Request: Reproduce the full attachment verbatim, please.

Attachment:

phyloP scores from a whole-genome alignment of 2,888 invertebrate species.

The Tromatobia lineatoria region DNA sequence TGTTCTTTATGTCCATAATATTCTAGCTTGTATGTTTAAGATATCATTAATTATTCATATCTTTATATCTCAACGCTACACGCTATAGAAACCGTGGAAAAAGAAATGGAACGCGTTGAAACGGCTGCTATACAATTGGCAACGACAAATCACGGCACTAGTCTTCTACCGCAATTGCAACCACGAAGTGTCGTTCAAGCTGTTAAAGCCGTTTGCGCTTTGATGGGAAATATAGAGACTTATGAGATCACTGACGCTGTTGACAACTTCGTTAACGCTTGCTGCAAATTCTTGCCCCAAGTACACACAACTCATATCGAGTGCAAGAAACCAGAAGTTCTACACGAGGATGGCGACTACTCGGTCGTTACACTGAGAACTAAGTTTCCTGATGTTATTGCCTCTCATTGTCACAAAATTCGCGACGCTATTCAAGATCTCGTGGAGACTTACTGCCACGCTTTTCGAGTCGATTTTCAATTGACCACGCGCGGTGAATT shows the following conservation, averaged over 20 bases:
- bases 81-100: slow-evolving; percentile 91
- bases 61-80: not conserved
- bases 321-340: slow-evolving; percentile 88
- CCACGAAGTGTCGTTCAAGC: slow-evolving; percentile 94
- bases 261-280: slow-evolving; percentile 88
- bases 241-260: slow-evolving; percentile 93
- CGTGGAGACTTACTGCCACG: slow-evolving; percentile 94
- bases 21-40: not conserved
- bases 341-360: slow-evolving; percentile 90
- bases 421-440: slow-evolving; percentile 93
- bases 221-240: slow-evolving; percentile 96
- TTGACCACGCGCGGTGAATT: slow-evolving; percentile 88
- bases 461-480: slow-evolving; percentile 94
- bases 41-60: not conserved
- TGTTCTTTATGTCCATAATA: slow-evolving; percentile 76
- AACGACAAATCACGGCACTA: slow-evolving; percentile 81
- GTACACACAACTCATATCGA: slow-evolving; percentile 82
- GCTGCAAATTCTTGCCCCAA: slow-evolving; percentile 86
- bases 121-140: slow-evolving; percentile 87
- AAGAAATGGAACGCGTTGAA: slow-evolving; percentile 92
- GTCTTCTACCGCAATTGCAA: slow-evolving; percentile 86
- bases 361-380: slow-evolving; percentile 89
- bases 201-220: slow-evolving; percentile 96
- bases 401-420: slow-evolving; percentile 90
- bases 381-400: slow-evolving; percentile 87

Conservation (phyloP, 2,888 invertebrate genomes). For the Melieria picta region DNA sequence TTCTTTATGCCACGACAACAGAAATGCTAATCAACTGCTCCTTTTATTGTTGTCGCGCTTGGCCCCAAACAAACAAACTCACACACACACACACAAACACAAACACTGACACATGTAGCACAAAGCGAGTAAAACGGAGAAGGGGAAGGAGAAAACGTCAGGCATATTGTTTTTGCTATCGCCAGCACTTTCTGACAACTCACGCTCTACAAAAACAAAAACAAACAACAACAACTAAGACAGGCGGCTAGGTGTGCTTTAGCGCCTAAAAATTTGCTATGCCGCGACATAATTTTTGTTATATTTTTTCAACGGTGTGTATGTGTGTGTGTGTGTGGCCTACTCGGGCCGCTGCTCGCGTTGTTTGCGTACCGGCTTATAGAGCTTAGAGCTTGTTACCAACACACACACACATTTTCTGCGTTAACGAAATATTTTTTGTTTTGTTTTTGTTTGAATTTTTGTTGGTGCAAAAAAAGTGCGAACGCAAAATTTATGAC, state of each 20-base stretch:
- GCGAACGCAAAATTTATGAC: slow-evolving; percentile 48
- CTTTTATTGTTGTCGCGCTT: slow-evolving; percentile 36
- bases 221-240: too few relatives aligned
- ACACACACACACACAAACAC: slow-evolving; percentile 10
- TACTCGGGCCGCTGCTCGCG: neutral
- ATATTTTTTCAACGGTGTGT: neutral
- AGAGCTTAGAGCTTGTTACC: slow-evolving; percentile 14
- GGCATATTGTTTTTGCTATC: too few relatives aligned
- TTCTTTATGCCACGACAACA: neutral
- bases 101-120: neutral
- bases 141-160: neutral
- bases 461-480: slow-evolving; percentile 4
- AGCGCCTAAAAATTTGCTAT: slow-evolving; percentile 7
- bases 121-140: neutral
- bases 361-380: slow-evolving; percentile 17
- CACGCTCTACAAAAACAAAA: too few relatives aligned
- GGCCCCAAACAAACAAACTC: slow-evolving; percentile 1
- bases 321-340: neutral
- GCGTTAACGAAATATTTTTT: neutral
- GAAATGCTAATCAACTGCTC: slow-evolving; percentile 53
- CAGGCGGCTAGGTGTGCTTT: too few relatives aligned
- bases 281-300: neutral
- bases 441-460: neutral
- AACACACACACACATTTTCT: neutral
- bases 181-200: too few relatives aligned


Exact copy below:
phyloP scores from a whole-genome alignment of 2,888 invertebrate species.

The Tromatobia lineatoria region DNA sequence TGTTCTTTATGTCCATAATATTCTAGCTTGTATGTTTAAGATATCATTAATTATTCATATCTTTATATCTCAACGCTACACGCTATAGAAACCGTGGAAAAAGAAATGGAACGCGTTGAAACGGCTGCTATACAATTGGCAACGACAAATCACGGCACTAGTCTTCTACCGCAATTGCAACCACGAAGTGTCGTTCAAGCTGTTAAAGCCGTTTGCGCTTTGATGGGAAATATAGAGACTTATGAGATCACTGACGCTGTTGACAACTTCGTTAACGCTTGCTGCAAATTCTTGCCCCAAGTACACACAACTCATATCGAGTGCAAGAAACCAGAAGTTCTACACGAGGATGGCGACTACTCGGTCGTTACACTGAGAACTAAGTTTCCTGATGTTATTGCCTCTCATTGTCACAAAATTCGCGACGCTATTCAAGATCTCGTGGAGACTTACTGCCACGCTTTTCGAGTCGATTTTCAATTGACCACGCGCGGTGAATT shows the following conservation, averaged over 20 bases:
- bases 81-100: slow-evolving; percentile 91
- bases 61-80: not conserved
- bases 321-340: slow-evolving; percentile 88
- CCACGAAGTGTCGTTCAAGC: slow-evolving; percentile 94
- bases 261-280: slow-evolving; percentile 88
- bases 241-260: slow-evolving; percentile 93
- CGTGGAGACTTACTGCCACG: slow-evolving; percentile 94
- bases 21-40: not conserved
- bases 341-360: slow-evolving; percentile 90
- bases 421-440: slow-evolving; percentile 93
- bases 221-240: slow-evolving; percentile 96
- TTGACCACGCGCGGTGAATT: slow-evolving; percentile 88
- bases 461-480: slow-evolving; percentile 94
- bases 41-60: not conserved
- TGTTCTTTATGTCCATAATA: slow-evolving; percentile 76
- AACGACAAATCACGGCACTA: slow-evolving; percentile 81
- GTACACACAACTCATATCGA: slow-evolving; percentile 82
- GCTGCAAATTCTTGCCCCAA: slow-evolving; percentile 86
- bases 121-140: slow-evolving; percentile 87
- AAGAAATGGAACGCGTTGAA: slow-evolving; percentile 92
- GTCTTCTACCGCAATTGCAA: slow-evolving; percentile 86
- bases 361-380: slow-evolving; percentile 89
- bases 201-220: slow-evolving; percentile 96
- bases 401-420: slow-evolving; percentile 90
- bases 381-400: slow-evolving; percentile 87

Conservation (phyloP, 2,888 invertebrate genomes). For the Melieria picta region DNA sequence TTCTTTATGCCACGACAACAGAAATGCTAATCAACTGCTCCTTTTATTGTTGTCGCGCTTGGCCCCAAACAAACAAACTCACACACACACACACAAACACAAACACTGACACATGTAGCACAAAGCGAGTAAAACGGAGAAGGGGAAGGAGAAAACGTCAGGCATATTGTTTTTGCTATCGCCAGCACTTTCTGACAACTCACGCTCTACAAAAACAAAAACAAACAACAACAACTAAGACAGGCGGCTAGGTGTGCTTTAGCGCCTAAAAATTTGCTATGCCGCGACATAATTTTTGTTATATTTTTTCAACGGTGTGTATGTGTGTGTGTGTGTGGCCTACTCGGGCCGCTGCTCGCGTTGTTTGCGTACCGGCTTATAGAGCTTAGAGCTTGTTACCAACACACACACACATTTTCTGCGTTAACGAAATATTTTTTGTTTTGTTTTTGTTTGAATTTTTGTTGGTGCAAAAAAAGTGCGAACGCAAAATTTATGAC, state of each 20-base stretch:
- GCGAACGCAAAATTTATGAC: slow-evolving; percentile 48
- CTTTTATTGTTGTCGCGCTT: slow-evolving; percentile 36
- bases 221-240: too few relatives aligned
- ACACACACACACACAAACAC: slow-evolving; percentile 10
- TACTCGGGCCGCTGCTCGCG: neutral
- ATATTTTTTCAACGGTGTGT: neutral
- AGAGCTTAGAGCTTGTTACC: slow-evolving; percentile 14
- GGCATATTGTTTTTGCTATC: too few relatives aligned
- TTCTTTATGCCACGACAACA: neutral
- bases 101-120: neutral
- bases 141-160: neutral
- bases 461-480: slow-evolving; percentile 4
- AGCGCCTAAAAATTTGCTAT: slow-evolving; percentile 7
- bases 121-140: neutral
- bases 361-380: slow-evolving; percentile 17
- CACGCTCTACAAAAACAAAA: too few relatives aligned
- GGCCCCAAACAAACAAACTC: slow-evolving; percentile 1
- bases 321-340: neutral
- GCGTTAACGAAATATTTTTT: neutral
- GAAATGCTAATCAACTGCTC: slow-evolving; percentile 53
- CAGGCGGCTAGGTGTGCTTT: too few relatives aligned
- bases 281-300: neutral
- bases 441-460: neutral
- AACACACACACACATTTTCT: neutral
- bases 181-200: too few relatives aligned